“What we’ve got here is failure to communicate.”
— From the 1967 film “Cool Hand Luke”
The Royal Cayman Islands Police Service has a public relations problem. For evidence, just look at the results of the RCIPS’s own community survey, which was conducted last fall and released last week.
When the 748 survey participants were asked to rate the job the RCIPS was doing in a number of categories, few gave them high ratings – in any of the categories. Fewer than 6 percent of respondents thought the police were doing a good or very good job in reducing nonviolent crimes, in solving crimes once they occurred, or in keeping victims of crimes informed of progress in their cases.
Other results, while not as bad, were nothing to boast about: The best rating the RCIPS got was the 15.7 percent of respondents who thought they were doing a good or very good job at keeping order in the streets, which compared to the 45.7 percent who thought they were doing a poor or very poor job at the same task.
Even if these numbers are not reflective of the actual performance of the RCIPS – and we don’t think they are – they indicate a serious breakdown in communications between the department and the community it serves.
In fact, dealing with the media and the public, from the police perspective, is more likely considered an afterthought, or even an annoyance, than a necessary part of real police work.
Nevertheless, there are tangible consequences for everyone when the dialogue between the police and the community breaks down. For example, the police routinely rely on the public for cooperation in their investigations, just as the public relies on the police for protection. A good relationship between the two is essential – and attainable.
In truth, the police have a good story to tell: The reality is that crime in the Cayman Islands is relatively low compared to the rest of the Caribbean and even compared to many places in the United States. Cayman, by most measures, is one of the safest and most secure places to visit or call home. However, anyone looking at the results of the police survey would probably think differently.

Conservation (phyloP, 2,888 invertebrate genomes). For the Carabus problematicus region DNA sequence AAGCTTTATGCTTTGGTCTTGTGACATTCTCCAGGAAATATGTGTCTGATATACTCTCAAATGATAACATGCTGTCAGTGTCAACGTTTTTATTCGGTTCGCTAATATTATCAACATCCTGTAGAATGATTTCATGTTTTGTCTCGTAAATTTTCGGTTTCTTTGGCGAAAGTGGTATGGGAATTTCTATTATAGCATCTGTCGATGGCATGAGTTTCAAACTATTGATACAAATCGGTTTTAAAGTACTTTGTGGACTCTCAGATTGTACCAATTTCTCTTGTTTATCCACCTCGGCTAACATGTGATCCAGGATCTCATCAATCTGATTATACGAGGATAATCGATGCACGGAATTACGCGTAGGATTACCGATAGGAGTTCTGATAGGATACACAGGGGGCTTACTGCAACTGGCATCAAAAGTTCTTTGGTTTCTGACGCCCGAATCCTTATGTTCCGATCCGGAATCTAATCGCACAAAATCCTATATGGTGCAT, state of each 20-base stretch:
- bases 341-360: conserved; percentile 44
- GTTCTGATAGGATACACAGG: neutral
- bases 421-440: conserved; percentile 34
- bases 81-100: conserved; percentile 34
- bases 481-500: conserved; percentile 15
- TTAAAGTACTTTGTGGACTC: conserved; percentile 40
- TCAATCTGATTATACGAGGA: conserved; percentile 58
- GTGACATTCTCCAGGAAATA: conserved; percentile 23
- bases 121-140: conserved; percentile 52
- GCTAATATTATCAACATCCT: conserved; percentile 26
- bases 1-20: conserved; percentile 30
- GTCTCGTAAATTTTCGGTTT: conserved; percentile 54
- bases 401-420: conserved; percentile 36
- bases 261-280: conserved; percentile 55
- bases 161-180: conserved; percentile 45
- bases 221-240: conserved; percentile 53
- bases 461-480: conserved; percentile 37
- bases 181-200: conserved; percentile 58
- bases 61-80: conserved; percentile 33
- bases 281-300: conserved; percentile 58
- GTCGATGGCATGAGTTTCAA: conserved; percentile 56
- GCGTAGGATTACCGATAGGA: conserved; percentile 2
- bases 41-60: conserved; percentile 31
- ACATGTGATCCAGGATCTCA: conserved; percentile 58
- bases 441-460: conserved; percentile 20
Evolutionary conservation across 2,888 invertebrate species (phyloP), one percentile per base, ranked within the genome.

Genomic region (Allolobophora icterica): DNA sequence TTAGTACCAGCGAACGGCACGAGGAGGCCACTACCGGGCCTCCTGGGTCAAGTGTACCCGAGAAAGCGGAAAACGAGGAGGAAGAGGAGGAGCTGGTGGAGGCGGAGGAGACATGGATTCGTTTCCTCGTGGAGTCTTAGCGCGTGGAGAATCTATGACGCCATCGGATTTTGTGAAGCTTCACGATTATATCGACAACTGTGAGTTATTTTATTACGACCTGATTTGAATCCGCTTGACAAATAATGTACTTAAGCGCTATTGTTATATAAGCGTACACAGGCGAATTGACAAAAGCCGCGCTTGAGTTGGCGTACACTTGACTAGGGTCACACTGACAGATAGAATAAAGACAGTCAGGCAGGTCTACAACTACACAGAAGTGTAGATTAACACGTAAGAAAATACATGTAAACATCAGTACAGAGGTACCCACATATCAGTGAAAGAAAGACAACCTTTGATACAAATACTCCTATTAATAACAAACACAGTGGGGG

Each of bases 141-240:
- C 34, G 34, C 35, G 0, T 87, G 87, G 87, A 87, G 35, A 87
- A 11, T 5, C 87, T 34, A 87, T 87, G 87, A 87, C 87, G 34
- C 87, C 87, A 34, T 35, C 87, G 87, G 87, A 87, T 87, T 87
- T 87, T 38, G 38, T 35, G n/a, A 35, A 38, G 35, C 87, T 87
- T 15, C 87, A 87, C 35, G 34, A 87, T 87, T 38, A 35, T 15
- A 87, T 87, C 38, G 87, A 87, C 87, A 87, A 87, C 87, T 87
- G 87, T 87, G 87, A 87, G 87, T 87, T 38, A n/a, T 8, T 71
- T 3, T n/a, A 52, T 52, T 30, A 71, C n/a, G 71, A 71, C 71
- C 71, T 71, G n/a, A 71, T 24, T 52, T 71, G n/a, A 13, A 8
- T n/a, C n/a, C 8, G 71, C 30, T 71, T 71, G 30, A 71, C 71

The police are in a unique position in that they often have the worst stories to tell, but they also have some of the best – stories of bravery, courage and heroism. Once a year, at the RCIPS’s Outstanding Service Awards Gala dinner, we hear about these success stories. Why don’t we learn about them as they occur?
We applaud the RCIPS for its courage to conduct the community survey, despite no doubt anticipating that the results were unlikely to be favorable, and then releasing them when that proved to be the case. We also applaud them for conducting a series of district meetings in recent weeks to hear firsthand the public’s concerns relating to crime and policing.
Now we encourage the police to go one step further and commit to communicating with the public in a timely, transparent, and professional way. Appointing a full-time public relations officer would be a good place to start.